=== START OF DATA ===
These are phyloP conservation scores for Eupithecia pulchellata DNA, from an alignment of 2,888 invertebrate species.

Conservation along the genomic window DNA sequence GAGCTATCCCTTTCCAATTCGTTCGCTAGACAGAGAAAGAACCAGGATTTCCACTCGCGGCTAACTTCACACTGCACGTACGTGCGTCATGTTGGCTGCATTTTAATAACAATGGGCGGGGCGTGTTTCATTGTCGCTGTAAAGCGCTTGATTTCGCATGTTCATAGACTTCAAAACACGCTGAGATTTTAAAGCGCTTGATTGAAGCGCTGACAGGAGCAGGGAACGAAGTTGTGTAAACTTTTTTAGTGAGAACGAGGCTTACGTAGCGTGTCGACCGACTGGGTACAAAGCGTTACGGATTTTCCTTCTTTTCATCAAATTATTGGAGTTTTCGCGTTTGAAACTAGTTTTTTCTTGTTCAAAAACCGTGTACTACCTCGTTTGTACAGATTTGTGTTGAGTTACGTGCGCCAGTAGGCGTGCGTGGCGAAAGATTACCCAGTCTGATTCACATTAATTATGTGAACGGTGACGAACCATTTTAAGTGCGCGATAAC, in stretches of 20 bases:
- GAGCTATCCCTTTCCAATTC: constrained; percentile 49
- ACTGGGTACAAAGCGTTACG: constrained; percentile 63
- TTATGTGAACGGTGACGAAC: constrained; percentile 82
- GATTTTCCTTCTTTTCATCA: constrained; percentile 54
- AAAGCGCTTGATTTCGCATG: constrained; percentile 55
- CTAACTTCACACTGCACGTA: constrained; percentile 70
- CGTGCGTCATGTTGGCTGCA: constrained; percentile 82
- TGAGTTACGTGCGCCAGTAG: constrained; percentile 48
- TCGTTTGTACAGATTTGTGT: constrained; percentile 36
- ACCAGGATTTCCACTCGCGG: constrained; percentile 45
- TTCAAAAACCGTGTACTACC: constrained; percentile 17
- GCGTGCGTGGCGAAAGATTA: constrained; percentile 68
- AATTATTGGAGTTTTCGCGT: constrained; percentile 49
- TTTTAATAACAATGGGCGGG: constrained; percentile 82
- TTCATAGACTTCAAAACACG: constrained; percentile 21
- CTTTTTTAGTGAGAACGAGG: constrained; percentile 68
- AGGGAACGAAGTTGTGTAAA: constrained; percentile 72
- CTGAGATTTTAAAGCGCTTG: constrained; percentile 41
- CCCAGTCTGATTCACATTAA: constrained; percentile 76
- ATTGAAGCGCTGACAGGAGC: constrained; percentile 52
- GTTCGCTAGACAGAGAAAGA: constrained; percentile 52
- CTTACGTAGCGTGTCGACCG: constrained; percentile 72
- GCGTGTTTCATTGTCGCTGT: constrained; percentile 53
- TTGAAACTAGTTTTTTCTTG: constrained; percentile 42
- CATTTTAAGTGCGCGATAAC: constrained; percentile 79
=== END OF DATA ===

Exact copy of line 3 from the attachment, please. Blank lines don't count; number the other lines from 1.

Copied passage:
- GAGCTATCCCTTTCCAATTC: constrained; percentile 49